Jenson Button is no stranger to race cars. After nearly two decades racing with various Formula 1 teams with a drivers' championship to his name, the popular Brit made his endurance racing debut last year at the 24 Hours of Le Mans. He reached another career milestone this past weekend by finishing third in the 2024 Rolex 24 at Daytona, operating a wildly complex hybrid prototype—specifically, the IMSA GTP Acura ARX-06 fielded by WTR Racing with Andretti.
"It's actually more complicated than an F1 car," Button told The Drive at Daytona. "There are so many buttons and functions on the steering wheel and all the different systems—it's really quite challenging."
Button isn't wrong. While visually similar to an F1 unit, the steering wheel of a hybrid endurance racer has even more buttons, levers, and knobs, making it more difficult to learn and operate—especially at speed (and at night, and with traffic all around you).
In terms of performance, the ARX-06 is much closer to an F1 car than the modified NASCAR Camaro that Button drove at Le Mans. Still, the hybrid prototype boasts some key differences from an open-wheel racer which are likely the culprit behind Button's remark. These include an even more aggressive aero kit, brake-by-wire tech, and perhaps more importantly, an extremely complex traction control system.
David Salters, president of HRC US and former head of engine development for Ferrari and Mercedes in Formula 1, explained to The Drive that while F1 cars are still the pinnacle of engineering, his Acura prototypes aren't far behind in terms of complexity.
"We have traction control and brake by wire, which is pretty sophisticated, so you could argue controlling that is very complicated [for the driver]," said Salters. "The traction control system is also self-aware and the code for that is written in-house.
"This system is constantly trying to learn traction—not just for the rear axle but also laterally while managing oversteer and all that stuff. So while we run the same brain [ECU] as they do in F1, all those bits are different from F1. That could be what Jenson [Button] is talking about."
Acura ARX has won the last three Rolex 24s (ARX-05 in 2021, 2022, and ARX-06 in 2023), but following a BoP adjustment that mandated additional weight and other performance-affecting adjustments ahead of the race, it simply couldn't take the fight to the hard-charging GTP Cadillacs and Porsches. Button, along with endurance veteran Jordan Taylor, IndyCar star Colton Herta, and youngster Louis Deletraz secured third place with a fastest lap time of 1:35.971—roughly four-tenths off the Cadillac's time, and three-tenths off the winning Porsche 963.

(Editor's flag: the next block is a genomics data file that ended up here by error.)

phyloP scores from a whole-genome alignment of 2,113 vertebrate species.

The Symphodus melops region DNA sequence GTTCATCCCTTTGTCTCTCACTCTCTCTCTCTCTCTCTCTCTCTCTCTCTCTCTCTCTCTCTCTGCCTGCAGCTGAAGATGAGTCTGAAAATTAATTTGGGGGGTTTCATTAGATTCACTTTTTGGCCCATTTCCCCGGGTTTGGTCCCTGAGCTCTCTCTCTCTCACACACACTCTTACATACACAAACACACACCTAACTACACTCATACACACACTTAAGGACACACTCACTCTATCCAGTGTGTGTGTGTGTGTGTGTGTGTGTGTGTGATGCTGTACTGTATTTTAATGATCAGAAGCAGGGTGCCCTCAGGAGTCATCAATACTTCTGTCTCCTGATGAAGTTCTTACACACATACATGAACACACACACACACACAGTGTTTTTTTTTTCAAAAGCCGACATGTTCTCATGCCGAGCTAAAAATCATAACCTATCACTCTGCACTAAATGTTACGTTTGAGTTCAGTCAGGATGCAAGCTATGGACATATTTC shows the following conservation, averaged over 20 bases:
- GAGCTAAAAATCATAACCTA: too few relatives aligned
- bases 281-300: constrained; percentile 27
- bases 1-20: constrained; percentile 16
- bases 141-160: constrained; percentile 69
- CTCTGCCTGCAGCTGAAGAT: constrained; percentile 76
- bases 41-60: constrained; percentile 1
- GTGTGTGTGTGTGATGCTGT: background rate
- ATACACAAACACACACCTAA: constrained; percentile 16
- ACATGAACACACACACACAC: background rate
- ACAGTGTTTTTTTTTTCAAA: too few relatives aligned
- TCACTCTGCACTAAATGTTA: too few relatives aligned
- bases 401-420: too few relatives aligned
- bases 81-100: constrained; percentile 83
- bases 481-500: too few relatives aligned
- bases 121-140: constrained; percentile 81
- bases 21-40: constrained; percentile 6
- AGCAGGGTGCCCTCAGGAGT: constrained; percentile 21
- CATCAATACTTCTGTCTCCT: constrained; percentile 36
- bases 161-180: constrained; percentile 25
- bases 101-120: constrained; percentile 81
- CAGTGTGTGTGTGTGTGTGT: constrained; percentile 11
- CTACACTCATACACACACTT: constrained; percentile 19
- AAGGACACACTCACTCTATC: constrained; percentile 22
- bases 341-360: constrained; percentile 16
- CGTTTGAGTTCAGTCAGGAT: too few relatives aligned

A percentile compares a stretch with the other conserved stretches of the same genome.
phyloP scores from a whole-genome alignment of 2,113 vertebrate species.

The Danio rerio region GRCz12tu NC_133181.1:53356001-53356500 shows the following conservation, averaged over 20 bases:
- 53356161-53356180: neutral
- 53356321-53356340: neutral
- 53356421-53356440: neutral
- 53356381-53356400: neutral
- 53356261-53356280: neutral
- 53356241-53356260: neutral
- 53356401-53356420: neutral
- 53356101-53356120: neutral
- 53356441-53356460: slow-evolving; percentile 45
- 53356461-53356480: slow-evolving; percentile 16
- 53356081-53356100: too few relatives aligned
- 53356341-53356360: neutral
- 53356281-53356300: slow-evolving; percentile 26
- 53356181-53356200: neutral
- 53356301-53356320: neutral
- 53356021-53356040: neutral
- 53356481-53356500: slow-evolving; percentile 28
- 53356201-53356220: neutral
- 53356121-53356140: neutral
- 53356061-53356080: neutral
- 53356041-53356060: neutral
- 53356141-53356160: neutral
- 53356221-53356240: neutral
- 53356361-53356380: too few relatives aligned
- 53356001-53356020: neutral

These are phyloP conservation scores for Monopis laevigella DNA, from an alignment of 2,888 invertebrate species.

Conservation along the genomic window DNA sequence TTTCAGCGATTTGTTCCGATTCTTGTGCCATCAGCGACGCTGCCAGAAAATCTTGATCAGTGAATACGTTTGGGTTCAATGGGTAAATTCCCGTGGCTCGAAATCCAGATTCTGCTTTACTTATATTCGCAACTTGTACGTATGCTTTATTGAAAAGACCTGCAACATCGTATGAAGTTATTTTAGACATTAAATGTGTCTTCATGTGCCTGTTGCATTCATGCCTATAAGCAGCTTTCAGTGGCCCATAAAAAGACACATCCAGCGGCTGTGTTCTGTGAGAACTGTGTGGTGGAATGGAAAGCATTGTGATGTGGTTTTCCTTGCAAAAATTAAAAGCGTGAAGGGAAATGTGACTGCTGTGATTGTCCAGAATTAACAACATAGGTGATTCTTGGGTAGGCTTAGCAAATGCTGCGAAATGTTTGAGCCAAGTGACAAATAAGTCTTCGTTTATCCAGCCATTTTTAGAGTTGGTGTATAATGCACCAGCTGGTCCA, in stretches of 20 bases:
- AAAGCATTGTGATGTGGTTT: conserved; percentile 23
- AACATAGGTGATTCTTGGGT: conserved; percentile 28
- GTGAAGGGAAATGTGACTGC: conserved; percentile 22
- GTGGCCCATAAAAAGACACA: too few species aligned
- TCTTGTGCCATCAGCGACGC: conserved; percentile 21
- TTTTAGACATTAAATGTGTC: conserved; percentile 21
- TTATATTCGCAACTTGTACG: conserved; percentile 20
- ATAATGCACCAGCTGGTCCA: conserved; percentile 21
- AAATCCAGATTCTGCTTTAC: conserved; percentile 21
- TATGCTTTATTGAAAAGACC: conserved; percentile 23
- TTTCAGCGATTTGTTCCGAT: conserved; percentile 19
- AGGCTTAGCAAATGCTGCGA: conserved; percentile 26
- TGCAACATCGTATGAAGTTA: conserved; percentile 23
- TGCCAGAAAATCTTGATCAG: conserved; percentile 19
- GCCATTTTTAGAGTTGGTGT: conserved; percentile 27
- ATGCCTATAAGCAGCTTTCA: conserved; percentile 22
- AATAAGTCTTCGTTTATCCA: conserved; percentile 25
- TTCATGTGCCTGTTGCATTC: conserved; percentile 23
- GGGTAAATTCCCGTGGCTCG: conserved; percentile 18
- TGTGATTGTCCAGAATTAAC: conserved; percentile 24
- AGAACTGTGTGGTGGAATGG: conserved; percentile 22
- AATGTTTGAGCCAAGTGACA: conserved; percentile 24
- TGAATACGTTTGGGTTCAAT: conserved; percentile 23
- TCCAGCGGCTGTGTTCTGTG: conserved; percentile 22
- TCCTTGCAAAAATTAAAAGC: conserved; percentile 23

Wayne Taylor, owner of Wayne Taylor Racing with Andretti, isn't new to working with F1 world champions in IMSA. In 2019, he fielded a car for Fernando Alonso, who ultimately won the famed endurance race. However, he explained that there's a lot for any new driver to learn when jumping into one of these prototypes, and how the driver's age may play a role in how quickly they get acclimated to the car.
"These cars are very complicated for the drivers," Taylor told The Drive at Daytona. "You know, some of them are driving the cars and they even say, 'We don't know how to use all the tools yet!' There's a 32-page manual on how to use the steering wheel and some of the other controls.
"I think it is [harder] for someone like Jenson because the kids of today are always on simulators and computers and all these high-tech hybrids and stuff. And you watch them racing on the internet all day. But Jenson has done an outstanding job."
The crew of the No. 40 Acura had to settle for a podium, but ultimately for the 44-year-old Brit, it represented an invaluable learning experience as he heads into a full racing season with Team Jota in the World Endurance Championship. I'm sure they all would've liked to add a Rolex Daytona Cosmograph to their collections, but luckily for Button, he's already a Rolex ambassador, so he already has one (or two).
As the former F1 champ with Brawn GP realizes now, the level of talent in IMSA sports car racing is staggering. With drivers from IndyCar, NASCAR, F1, WEC, and a fair share of upcoming stars hungry to prove themselves, an F1 champ isn't guaranteed a lesser challenge in the American series.
"When you become an F1 driver, you're the best of the best. You're most likely a multiple champion by the time you even reach F1. But at the end of the day, IMSA is a different type of racing," Salters told The Drive. "You've got traffic management, there's the endurance side of it, and you need to learn that. While the crossover of F1 drivers [to IMSA] is amazing, the [talent] level of the sports car drivers really is the best of the best here."
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